Jimmy Cliff urges creators to make good music
Veteran entertainer Jimmy Cliff is advising players in the music industry to take a page from the history books and stay true to the roots of good music.
Cliff, a star who has earned many accolades, including Jamaica's fourth-highest honour - the Order of Merit - and a Grammy award for best reggae album in 2012 with the album Rebirth, warns against the 'microwave' mentality that he said defines the music industry.
"In this day, anyone can become a producer. '[It's just] them know how fi get it play on the radio, you know, them know how fi get it played.' So, it is a difficult thing to have a high standard of the music. You have young artistes today who are still aspiring to put out good music but there are others, [who are] hustlers," said Cliff concernedly.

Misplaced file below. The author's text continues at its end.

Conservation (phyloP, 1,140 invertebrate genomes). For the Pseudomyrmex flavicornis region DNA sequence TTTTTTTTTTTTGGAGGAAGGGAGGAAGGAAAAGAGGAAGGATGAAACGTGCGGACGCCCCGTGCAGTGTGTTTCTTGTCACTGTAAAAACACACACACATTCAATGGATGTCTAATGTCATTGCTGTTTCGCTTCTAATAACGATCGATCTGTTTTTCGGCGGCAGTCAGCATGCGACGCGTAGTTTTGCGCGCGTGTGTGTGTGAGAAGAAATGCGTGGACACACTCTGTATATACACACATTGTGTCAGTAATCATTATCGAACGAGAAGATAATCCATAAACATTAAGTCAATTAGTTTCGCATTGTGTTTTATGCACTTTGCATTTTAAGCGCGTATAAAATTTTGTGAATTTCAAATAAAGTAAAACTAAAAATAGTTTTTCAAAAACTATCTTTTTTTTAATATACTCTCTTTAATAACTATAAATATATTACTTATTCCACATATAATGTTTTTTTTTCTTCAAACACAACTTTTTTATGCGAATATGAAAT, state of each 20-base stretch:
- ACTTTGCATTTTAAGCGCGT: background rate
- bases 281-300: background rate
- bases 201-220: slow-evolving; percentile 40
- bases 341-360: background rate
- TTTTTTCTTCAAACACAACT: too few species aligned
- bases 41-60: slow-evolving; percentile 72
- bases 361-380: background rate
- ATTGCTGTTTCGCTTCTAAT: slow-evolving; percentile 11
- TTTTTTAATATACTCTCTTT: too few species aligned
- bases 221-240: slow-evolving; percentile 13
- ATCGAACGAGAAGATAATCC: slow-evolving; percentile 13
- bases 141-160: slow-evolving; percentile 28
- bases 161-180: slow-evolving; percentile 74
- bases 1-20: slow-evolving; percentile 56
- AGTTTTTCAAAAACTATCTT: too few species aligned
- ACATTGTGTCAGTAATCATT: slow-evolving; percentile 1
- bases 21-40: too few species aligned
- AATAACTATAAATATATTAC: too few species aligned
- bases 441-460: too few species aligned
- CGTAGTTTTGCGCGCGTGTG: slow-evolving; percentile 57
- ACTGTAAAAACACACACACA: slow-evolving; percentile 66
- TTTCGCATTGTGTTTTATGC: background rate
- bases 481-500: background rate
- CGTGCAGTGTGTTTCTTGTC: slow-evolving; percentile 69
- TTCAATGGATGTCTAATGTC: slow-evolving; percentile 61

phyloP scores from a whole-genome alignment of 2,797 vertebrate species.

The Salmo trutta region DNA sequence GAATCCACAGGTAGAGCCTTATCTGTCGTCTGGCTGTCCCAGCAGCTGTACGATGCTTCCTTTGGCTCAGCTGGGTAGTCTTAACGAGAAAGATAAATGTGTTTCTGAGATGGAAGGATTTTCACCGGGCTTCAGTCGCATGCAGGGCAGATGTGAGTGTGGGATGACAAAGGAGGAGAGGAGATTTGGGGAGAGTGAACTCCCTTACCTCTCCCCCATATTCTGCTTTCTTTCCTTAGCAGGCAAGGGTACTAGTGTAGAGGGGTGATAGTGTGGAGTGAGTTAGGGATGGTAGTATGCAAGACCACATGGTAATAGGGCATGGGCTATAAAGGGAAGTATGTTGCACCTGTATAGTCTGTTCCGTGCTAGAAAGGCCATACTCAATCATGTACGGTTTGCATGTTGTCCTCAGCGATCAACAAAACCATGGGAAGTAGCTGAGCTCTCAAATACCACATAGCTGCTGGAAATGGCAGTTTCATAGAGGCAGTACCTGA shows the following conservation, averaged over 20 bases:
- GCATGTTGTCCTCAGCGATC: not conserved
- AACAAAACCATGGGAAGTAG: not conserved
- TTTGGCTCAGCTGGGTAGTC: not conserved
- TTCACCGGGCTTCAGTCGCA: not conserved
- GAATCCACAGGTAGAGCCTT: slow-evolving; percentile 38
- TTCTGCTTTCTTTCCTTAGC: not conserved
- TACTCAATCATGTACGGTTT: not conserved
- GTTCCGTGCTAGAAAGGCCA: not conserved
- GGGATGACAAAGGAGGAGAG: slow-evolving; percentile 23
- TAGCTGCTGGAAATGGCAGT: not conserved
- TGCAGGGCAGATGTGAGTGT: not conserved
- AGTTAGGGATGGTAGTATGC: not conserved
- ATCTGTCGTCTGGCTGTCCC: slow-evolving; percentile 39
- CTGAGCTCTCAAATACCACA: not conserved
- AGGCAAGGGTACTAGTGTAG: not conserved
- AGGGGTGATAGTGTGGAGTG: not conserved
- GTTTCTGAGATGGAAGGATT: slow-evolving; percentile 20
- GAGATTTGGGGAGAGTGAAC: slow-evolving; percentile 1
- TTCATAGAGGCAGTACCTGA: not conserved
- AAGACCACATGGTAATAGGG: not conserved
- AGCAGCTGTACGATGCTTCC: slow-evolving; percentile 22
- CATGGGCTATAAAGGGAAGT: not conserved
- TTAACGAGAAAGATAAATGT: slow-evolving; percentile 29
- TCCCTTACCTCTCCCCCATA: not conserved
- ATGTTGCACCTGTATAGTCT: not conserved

For him, good music is defined not just by the words but also by rhythm and melody. "Some artistes sing about roots and culture and some sing about girls and cars. A lot of the young ones don't really get into the roots and culture," the veteran artiste noted.
Pointing to Chronixx's Capture Land, the 72-year-old said it is an example of the conscious music coming out of Jamaica.
"Whenever you go in yourself, you can come out with good music, you know. Go in yourself and observe what is happening and if you are a positive being you will come out with it," he advised.
"Do your best, make good music; spend time and make good music," he implored.